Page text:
A 63 year old male smoker undergoes routine coronary artery bypass surgery. He remains ventilated on 10 cmH2O PEEP and FiO2 60% the following morning with a PaO2 of 63 mmHg. Outline your diagnostic and therapeutic approach
3 - 4 key features
• Hypoxaemia post-cardiac surgery is common, most commonly due to basal atelectasis, but need to consider other possibilities such as pneumothorax, haemothorax, acute lung injury, airflow obstruction, pneumonia. Intra-cardiac shunt and PE unlikely unless specific history.
• Diagnosis by history (?smoker, chronic lung disease), examination (asymmetry of movement, air entry), search for posterior basal bronchial breath sounds (common) and chest radiograph (basal atelectasis may not be obvious on CXR – but can be on clinical exam), CT scan shows much more atelectasis but rarely justified
• Drain pneumothorax/haemothorax, bronchodilators for airflow obstruction, may need antibiotics for infection, consider ‘marginal’ extubation – often well tolerated in CABG patients but this patient probably too hypoxaemic. Basal atelectasis need time and try recruitment with specific manoeuvres and or higher level PEEP if tolerated (likely to depress BP so need careful supervision)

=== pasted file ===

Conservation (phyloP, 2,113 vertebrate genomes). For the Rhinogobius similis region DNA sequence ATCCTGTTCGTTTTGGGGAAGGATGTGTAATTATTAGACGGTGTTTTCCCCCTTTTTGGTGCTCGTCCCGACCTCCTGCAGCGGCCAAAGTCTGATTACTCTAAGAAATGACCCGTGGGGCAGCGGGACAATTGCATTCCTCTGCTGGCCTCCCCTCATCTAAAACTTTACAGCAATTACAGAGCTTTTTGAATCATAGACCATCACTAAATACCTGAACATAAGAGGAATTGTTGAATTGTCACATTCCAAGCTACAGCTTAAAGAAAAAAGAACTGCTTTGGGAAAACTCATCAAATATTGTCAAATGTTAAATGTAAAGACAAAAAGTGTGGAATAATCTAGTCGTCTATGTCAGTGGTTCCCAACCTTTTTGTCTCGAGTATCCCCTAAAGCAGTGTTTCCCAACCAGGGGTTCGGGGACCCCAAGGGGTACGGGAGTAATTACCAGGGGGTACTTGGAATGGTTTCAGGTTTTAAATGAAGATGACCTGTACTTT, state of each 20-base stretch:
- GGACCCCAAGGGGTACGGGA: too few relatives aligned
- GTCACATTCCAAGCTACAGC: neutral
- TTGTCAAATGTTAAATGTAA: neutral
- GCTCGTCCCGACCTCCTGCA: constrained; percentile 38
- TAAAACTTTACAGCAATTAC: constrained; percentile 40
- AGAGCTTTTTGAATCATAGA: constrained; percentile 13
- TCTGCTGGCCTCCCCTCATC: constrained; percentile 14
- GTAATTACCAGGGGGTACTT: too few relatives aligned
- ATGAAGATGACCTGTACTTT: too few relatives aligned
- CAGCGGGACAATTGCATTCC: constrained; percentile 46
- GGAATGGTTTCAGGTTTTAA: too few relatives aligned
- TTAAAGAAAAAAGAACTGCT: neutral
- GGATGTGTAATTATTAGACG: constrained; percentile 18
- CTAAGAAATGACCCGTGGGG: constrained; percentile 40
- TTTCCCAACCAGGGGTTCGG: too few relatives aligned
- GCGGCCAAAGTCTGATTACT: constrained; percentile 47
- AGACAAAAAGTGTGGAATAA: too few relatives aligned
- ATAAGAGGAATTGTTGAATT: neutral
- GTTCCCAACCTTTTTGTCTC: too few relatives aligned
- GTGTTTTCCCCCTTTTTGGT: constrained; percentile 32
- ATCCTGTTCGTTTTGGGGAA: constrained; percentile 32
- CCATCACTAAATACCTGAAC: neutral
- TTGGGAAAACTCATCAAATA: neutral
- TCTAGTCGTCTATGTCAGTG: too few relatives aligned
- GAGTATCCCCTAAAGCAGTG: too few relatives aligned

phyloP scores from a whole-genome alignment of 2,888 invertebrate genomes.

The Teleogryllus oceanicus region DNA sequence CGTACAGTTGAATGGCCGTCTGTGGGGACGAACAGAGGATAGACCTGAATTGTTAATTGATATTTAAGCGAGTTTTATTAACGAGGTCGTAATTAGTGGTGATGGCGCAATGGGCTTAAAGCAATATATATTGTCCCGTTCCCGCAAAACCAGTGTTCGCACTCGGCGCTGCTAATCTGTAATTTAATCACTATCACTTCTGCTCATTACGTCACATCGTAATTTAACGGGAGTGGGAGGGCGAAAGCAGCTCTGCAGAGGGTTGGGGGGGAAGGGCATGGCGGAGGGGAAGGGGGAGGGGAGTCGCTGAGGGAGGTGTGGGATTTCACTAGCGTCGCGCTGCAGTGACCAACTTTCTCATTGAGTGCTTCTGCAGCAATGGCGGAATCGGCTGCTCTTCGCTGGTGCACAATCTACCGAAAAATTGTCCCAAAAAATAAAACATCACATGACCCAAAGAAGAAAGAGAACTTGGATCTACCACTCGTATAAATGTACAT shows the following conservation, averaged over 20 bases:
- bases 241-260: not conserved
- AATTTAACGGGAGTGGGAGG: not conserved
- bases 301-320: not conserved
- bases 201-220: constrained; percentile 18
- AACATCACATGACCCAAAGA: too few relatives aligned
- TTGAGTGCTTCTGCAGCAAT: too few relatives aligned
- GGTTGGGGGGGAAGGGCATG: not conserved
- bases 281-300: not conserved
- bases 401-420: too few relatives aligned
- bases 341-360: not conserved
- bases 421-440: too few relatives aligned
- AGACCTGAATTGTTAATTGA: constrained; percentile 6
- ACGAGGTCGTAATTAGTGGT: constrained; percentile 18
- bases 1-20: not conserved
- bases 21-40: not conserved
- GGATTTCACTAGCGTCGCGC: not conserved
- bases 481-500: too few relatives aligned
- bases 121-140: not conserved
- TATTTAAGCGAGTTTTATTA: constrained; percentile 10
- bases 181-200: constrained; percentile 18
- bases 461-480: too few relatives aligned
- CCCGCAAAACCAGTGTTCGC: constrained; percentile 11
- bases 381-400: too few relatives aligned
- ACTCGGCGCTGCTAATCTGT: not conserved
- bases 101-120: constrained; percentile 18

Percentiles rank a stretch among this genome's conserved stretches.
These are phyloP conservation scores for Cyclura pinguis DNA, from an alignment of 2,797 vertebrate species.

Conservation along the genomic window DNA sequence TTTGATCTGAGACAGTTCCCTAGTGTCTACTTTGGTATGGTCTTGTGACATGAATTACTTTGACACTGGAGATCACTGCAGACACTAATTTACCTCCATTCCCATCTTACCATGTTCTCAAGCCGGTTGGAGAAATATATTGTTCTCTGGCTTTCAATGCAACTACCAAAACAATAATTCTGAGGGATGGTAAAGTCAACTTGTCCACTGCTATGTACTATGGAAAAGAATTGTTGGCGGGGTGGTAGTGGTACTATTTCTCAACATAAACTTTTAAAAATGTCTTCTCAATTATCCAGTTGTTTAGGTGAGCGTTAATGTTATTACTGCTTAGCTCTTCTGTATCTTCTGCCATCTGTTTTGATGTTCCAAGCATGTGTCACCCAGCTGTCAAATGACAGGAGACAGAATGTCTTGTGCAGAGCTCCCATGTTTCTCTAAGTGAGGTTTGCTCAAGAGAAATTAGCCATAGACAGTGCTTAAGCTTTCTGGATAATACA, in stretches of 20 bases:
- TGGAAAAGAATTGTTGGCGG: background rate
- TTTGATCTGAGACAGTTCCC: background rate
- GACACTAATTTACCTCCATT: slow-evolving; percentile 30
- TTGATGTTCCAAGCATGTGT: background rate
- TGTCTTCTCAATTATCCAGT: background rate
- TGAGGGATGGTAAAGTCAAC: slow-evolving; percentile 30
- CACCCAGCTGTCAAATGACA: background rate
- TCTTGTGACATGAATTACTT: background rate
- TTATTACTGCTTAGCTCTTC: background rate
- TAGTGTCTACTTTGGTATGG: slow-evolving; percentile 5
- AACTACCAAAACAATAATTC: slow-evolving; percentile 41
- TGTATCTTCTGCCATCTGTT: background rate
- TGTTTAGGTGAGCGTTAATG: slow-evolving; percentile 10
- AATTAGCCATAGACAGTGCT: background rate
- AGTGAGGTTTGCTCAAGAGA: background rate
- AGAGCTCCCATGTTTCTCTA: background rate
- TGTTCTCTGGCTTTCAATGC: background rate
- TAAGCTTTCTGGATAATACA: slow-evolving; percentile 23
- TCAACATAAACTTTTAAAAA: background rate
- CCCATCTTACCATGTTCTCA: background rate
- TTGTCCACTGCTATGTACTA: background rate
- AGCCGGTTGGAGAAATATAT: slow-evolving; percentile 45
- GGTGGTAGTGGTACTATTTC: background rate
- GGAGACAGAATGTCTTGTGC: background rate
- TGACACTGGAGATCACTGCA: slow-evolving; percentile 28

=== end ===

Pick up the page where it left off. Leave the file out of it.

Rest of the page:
Causes of hypoxia in the post-bypass patient are explored in a brief summary hidden among the "Required Reading" notes for the topic of cardiothoracic ICU. They are separated into four major groups:
- Endotracheal tube migration
- Mucus plugging the bronchus
- Blood clot plugging the bronchus
- Phrenic nerve palsy
- Post-bypass ARDS (as a circuit-related SIRS complication)
- Poor LV function
- Anaphylaxis-associated increase in pulmonary vascular permeability
- Atelectasis (due to surgical handling, or incomplete reinflation of the left lung)
- There is a 70% chance of atelectasis, particularly of the left lower lobe.
- Chest wall compliance will be poor
- Pain will be an issue limiting tidal volumes
- Again, phrenic nerve palsy
- Inhibition of hypoxic pulmonary vasoconstriction( by GTN or nitroprusside)
- Unveiling of a previously silent septal defect by an increase in right sided pressures
A systematic approach is called for:
- Increase FiO2 to ensure satisfactory oxygenation
- examine patient and ventilator, looking for evidence of decreased lung compliance or increased resistance to airflow
- auscultate the chest, looking for evidence of atelectasis, consolidation, pneumothorax or unequal air entry suggestive of ETT malposition
- address these by increasing PEEP, changing I:E ratio, paralysing the patient or administering bronchodilators
- ECG looking for evidence of PE or right ventricular infarction
- CXR, looking for
- ETT dislodgement into the right main bronchus
- acute lung injury/ARDS
- Search of history for evidence of chronic lung disease eg. COPD or pulmonary fibrosis
Ng, Calvin SH, et al. "Pulmonary dysfunction after cardiac surgery." CHEST Journal121.4 (2002): 1269-1277.
Tenling, Arne, et al. "Atelectasis and gas exchange after cardiac surgery."Anesthesiology 89.2 (1998): 371-378.